Sri Lanka needs to be aware of both facts and principles in dealing with Post Conflict Reconstruction. The facts are simple, and we must recognize that the world at large is aware of them. First, we need aid and assistance for reconstruction. Second, that assistance will be more readily forthcoming if we make significant progress towards reconciliation. Third, reconciliation will be judged in terms not only of what government says, but also the responses of the Tamil community.
These three facts are I think readily recognized by government, and there is no essential difficulty about working in accordance with them. There is however a fourth fact that we need to bear in mind, which is that some elements in the international community believe that the attitude of the diaspora is the most significant element in assessing Tamil responses. This is potentially an upsetting factor, and we have to make sure we deal with it convincingly. Similar to this is a fifth factor, that assessments made in Colombo are often used by salient elements in the international community to judge what is happening with regard to reconciliation and the responses to this of the Tamil community at large. Again, this is a factor that government must take into account.
In one sense this should not be too difficult. A similar situation obtained even with regard to the conflict. We needed assistance to deal with the threat of terror, and in obtaining this we had to make it quite clear that we looked to a military solution only for military matters, ie the secessionist military activities of the LTTE. The solution to the problems of the Tamil community had to be found through negotiation as well as sympathetic understanding. We were also able to show that the Tamil community in the affected areas was not indissolubly tied to the Tigers, inasmuch as once liberated they participated actively in elections in the East, and they took the opportunity in the North (as they had done in the East, in a military campaign that saw no civilian casualties except in a single incident which the LTTE precipitated) to escape from the LTTE as soon as we were able to provide such an opportunity. The simple fact that many of the younger cadres disobeyed orders about firing on civilians, and came over willingly, makes clear the positive response of the affected Tamils.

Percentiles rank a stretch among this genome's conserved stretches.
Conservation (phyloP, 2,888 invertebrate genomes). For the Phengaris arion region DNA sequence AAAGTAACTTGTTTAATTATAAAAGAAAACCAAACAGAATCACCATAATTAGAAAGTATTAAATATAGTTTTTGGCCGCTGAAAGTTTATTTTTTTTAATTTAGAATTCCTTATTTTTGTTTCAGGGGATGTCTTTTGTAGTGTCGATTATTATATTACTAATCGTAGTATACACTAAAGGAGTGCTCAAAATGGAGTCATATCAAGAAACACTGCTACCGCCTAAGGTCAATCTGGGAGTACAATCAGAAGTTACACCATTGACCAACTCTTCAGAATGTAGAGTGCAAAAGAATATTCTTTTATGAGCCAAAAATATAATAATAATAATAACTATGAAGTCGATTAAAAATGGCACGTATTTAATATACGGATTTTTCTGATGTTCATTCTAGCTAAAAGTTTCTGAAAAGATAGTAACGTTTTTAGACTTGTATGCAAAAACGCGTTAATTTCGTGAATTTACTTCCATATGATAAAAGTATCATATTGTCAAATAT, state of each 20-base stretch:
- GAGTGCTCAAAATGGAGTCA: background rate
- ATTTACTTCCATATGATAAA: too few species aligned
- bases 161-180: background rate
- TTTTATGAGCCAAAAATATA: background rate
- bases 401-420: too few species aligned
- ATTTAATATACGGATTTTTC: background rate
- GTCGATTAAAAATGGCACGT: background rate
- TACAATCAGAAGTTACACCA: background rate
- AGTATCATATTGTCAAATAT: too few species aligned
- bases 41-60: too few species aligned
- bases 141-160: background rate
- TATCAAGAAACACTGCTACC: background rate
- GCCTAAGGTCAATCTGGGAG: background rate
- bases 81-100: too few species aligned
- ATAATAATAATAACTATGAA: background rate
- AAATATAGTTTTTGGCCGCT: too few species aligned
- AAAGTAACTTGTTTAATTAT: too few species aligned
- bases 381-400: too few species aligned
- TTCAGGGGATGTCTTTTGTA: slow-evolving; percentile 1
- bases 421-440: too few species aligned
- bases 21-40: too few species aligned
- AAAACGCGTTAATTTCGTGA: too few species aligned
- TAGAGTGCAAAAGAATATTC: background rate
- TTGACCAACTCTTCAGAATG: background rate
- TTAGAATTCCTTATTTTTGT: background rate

I have two questions based on the ICG report on women’s insecurity in the North and East:
1. The ICG is critical of the government for not doing enough to address the security concerns of women in the North and East, who face a “desperate lack of security”. How do you view this?
As yet another exampe of the tendentious nature on the ICG’s interventions on Sri Lanka. You may be remember the desperate efforts made by the ICG head, Gareth Evans, his sidekick in Colombo Alan Keenan and the latter’s old mate Rama Mani to suggest that Sri Lanka was a situation ripe for the doctrine of Responsibiity to Protect to be applied. Gareth declared that there had been ethnic cleansing in Sri Lanka and, when I asked what he meant he asked Alan Keenan to explain (clearly
he had no idea what was meant by the speech he unthinkingly delivered). Alan said – this was in 2007 – that he was referring to what the LTTE had done to the Muslims in 1990. But the speech would have led one to believe that they were referring to what had happened recently with government responsibility.
I think we have to be very careful about what is happening now given that ICES, which was the chosen instrument for R2P, with Radhika Coomaraswamy and her protege Rama Mani pushing it is now going through yet another upheaval, the purpose of which is to